The MOD undertakes a huge and diverse set of tasks - from military operations to estate management - from medical services to postal services - from meteorology to coastal protection.
This makes it difficult to bring unified strategic direction to all parts of the Department.
Much has improved in the last few years, but much more needs to be done.
Under the leadership of Lord Levene, the Defence Reform Unit, is working through how to create an MOD that is simpler, more effective better-led and, quite frankly, less wasteful of time and resources.
Everything is in its scope.
We are looking at the whole system, the ‘operating model’ of Defence - the internal structure and processes, the senior rank structure, and how people are to be held to account.
We are looking at how to incentivise staff so that the behaviours we want to see are encouraged - leadership, personal accountability, creative thinking and innovation.
We are looking at how we generate and sustain forces, as well as at tour lengths and harmony guidelines.
And in all of this we are working to reduce significantly the running costs of Defence.
Acquisition reform is a key element of this agenda.
The appointment of Bernard Gray as Chief of Defence Materiel is an important step for the Department.
It is a recognition of the need for radical and lasting change and the intent to make it happen.
This includes a new relationship with industry, one that recognises our mutual interests, but one that demands value for tax-payers money as the bottom line - not just jobs and profit for shareholders.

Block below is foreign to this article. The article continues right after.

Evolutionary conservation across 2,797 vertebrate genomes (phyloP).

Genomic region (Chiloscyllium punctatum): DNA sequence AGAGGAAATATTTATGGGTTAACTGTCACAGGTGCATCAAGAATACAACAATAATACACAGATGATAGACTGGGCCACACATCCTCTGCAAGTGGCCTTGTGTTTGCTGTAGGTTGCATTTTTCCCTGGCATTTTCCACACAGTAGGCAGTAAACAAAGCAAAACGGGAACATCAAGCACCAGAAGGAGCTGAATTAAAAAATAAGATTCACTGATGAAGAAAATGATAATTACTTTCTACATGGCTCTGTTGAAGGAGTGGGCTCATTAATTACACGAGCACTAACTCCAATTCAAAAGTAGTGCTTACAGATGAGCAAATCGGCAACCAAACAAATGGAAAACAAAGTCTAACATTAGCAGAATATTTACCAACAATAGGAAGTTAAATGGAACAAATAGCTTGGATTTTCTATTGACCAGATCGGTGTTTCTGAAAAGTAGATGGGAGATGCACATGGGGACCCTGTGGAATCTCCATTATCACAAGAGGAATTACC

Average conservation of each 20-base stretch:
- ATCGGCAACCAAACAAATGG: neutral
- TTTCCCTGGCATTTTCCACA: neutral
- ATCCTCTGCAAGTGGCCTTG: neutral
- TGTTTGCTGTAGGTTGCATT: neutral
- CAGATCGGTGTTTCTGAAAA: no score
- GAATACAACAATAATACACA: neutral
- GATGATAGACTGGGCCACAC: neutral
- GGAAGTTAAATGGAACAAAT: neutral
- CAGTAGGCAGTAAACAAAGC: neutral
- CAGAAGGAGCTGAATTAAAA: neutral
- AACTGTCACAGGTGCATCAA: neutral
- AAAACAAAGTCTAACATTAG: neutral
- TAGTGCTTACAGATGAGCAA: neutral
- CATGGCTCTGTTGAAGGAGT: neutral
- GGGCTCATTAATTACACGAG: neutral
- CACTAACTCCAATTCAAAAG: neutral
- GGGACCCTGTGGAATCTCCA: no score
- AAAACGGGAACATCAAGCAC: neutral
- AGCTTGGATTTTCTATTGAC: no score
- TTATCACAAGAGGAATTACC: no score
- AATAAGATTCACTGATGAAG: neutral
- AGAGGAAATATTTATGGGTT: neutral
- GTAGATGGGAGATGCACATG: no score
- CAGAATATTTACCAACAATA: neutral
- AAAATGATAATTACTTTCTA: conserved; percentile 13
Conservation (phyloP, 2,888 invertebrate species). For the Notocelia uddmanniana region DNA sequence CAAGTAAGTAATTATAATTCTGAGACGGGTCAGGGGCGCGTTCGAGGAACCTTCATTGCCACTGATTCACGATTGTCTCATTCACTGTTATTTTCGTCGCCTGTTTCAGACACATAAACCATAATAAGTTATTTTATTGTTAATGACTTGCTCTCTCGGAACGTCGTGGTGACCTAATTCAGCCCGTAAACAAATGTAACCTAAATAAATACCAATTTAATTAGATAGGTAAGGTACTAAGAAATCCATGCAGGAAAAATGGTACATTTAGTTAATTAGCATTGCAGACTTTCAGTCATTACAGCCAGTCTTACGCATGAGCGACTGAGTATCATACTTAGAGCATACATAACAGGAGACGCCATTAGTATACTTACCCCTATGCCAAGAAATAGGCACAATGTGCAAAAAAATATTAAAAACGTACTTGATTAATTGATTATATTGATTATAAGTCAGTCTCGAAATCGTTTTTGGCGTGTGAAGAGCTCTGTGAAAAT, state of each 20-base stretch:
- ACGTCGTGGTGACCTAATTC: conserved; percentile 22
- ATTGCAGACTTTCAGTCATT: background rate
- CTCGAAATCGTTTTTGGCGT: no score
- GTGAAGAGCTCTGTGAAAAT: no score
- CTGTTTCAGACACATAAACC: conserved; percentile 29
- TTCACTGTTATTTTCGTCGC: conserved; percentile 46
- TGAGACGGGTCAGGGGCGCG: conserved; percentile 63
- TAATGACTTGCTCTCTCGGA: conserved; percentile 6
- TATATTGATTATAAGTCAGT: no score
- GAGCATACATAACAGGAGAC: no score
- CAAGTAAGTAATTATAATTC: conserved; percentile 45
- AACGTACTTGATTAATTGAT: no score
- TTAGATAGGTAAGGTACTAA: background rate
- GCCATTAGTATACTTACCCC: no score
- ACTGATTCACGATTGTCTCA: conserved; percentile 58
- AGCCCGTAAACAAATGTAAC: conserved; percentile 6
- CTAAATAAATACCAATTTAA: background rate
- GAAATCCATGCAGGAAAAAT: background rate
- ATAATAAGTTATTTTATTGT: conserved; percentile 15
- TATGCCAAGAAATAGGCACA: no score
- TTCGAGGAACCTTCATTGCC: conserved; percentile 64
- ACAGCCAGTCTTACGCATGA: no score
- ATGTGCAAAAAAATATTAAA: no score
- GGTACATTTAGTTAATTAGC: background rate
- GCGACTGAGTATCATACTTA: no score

The Green Paper recently published by my ministerial colleague Peter Luff is a stepping stone to a new, no-nonsense approach to acquisition.
This programme to transform Defence cannot be done overnight; it will take time to implement.
But taken all together - the force structure set out in the SDSR and the remodelling of the MOD by the Defence Reform Unit - this will be the most significant reform programme for a generation.
In all of this, as the Chief of the Defence Staff said last month, what gives our Armed Forces their edge is the quality of the people who serve.
We know the forthcoming period of transition will be difficult for many in both the Armed Forces and the civil service.
We will look after those leaving, preferably by voluntary release, by giving them the fairest terms and conditions we are able to offer.
And we will be looking after those staying, by developing a new employment model for the Armed Forces, by reinforcing the Military Covenant and by creating an organisation that we are all proud to be part of.
We have new leadership in the form of the new Government, a new Chief of the Defence Staff, General Richards, and the new Permanent Secretary, Ursula Brennan along with Jon Day and Bernard Gray.
Success will be collective - as must be the effort.
It will be the energy and determination of military, civil service and indeed the wider Defence community, including yourselves, that will make the transformation in Defence happen.
This is truly a joint endeavour and I hope today’s conference goes some way to highlighting what together we need to achieve.